David Miller Online. Why NZ Will Stay Nuclear Free
Why New Zealand Will Stay Nuclear Free
Maybe it is the approaching 20th anniversary marking New Zealand’s first steps to becoming nuclear free, or maybe simply opposition parties' belief that they can get some mileage out of it, but the issue of nuclear power is back in the spotlight again.
As always, the Government stance on nuclear power is under attack from the United States, Australia and the political parties on the right although this time the critics are claiming that New Zealand could lose $1 billion in trade revenues.
The government has acknowledged this is a possibility but it will not be altering its stance. After all, if there is one issue that can lose an election then this is certainly it, and there is no need to change the current legislation.
The problem for those who advocate change is that this is not simply a case of earning or losing revenue.
No country can afford to lose the opportunity to invest and trade with such a lucrative market as the United States, especially a small state like New Zealand that relies heavily on trade and overseas investment.
However this is an issue that goes much deeper than trade or the prospect of financial gain. This is an issue that sparks much emotion and feeling within New Zealanders and one where many feel there is principle involved.
One reason that people do not wish to see a change in policy is that it could damage New Zealand’s image as a clean, environmentally friendly image.
Supporters of the status quo argue that this brings more benefits that a free trade agreement with the Americans and that we cannot afford to compromise that in any way.
Others claim that now is the time to stress the push towards disarmament and that by not allowing nuclear vessels into the country we are reducing the risk of being targeted by terrorists.
However, the main reason that New Zealanders would not support a change in the nuclear free stance is that it would be seen to be giving in to the United States and falling in line with what Washington demands.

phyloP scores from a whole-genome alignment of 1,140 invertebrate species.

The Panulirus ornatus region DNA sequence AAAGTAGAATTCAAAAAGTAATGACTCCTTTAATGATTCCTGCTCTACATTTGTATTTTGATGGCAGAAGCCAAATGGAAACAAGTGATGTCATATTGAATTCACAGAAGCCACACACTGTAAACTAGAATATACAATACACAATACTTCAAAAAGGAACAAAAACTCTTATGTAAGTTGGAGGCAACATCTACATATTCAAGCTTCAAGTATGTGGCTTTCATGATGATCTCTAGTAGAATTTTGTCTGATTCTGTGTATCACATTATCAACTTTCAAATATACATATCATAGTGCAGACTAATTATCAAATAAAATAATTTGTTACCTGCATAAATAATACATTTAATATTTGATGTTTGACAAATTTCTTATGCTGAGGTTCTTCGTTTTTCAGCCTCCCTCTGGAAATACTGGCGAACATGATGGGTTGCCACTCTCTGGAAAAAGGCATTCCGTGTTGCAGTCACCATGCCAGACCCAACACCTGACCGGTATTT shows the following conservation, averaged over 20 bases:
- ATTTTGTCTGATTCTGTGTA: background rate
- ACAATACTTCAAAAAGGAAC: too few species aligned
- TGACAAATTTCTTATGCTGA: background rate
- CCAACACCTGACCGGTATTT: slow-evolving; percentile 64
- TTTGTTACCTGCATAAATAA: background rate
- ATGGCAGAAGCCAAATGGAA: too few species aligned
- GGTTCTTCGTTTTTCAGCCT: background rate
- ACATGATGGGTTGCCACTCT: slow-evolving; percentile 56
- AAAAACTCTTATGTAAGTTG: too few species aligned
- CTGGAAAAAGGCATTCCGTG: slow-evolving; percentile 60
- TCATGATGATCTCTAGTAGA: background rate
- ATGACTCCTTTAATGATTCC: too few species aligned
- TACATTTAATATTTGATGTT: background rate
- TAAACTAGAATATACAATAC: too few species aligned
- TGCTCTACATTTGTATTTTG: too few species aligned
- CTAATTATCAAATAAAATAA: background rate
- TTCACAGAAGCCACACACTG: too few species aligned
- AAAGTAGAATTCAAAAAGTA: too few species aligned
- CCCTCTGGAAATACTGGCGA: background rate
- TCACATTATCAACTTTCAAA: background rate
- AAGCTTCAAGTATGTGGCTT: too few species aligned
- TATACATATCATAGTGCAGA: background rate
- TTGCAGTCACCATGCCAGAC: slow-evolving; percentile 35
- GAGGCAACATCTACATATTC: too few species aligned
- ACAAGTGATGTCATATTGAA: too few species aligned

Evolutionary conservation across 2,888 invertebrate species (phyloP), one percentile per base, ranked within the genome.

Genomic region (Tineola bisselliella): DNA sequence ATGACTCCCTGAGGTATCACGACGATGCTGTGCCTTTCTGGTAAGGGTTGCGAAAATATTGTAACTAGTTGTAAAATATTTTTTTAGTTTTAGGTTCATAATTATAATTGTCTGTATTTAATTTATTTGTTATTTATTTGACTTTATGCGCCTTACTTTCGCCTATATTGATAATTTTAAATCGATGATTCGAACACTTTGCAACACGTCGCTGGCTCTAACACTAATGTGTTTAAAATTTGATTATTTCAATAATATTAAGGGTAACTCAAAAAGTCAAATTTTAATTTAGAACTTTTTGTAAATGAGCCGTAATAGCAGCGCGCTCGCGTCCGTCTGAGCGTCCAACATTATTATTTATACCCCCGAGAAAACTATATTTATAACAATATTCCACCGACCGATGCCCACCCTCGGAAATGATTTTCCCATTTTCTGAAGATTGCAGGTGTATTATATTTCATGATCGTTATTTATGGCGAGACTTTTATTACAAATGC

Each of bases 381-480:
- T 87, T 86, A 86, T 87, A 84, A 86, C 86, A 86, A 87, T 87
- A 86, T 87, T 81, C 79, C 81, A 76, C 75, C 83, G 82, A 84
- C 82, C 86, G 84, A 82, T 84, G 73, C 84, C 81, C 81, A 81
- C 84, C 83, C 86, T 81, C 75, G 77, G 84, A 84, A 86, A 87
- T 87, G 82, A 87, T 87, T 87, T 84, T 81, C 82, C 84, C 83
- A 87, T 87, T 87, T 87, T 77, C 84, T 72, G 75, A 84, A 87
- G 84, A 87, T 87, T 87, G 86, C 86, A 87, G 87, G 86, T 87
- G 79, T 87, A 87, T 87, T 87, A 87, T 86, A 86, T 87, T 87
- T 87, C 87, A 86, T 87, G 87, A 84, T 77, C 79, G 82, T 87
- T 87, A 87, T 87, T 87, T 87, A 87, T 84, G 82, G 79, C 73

The government is relying on public support by claiming that it is not compromising its principles for the sake of pleasing Washington and this is definitely where it will succeed.
Over the past twelve months there has been a trend in world opinion that has seen sympathy for the US in the wake of September 11 develop into one of frustration and hostility over a more aggressive foreign policy.
The Bush Administration has developed a doctrine whereby it believes it has the right and the strength to act unilaterally and outside of any international legal framework.
This is the case with Iraq and it is this policy of saying to other countries, ‘you are either with us or against us’, that is costing the US much needed support.
The US has now demonstrated this approach in regard to New Zealand. The US embassy has stated that New Zealand's nuclear policy is blocking future trade deals and that Australia has benefited from its pro-nuclear stance and the strategic relationship it has formed with the US.
What is happening is that the Bush Administration is using trade as leverage to try and influence the policy of other countries. Until now, New Zealand was disadvantaged in a military sense however there are signs that this scope is widening.
The government is hopeful that this will not be the case and that a trade agreement can be reached without placing the issue of nuclear power on the table. This is likely to be nothing more than wishful thinking.
The Bush Administration is adopting a much tougher line on its allies and other countries to gain support for its international agenda and New Zealand will not escape that.
Despite the costs involved, the question for New Zealand is whether trade and revenue are more important than being nuclear free and whether we should compromise this principle.
As much as this column has advocated free trade and even supported globalisation, New Zealand would lose much by altering its nuclear policy.
The image New Zealand presents to the world has been built upon this and New Zealand is respected for this as much as it is criticised by Australia and the US. Is it worth bargaining that away?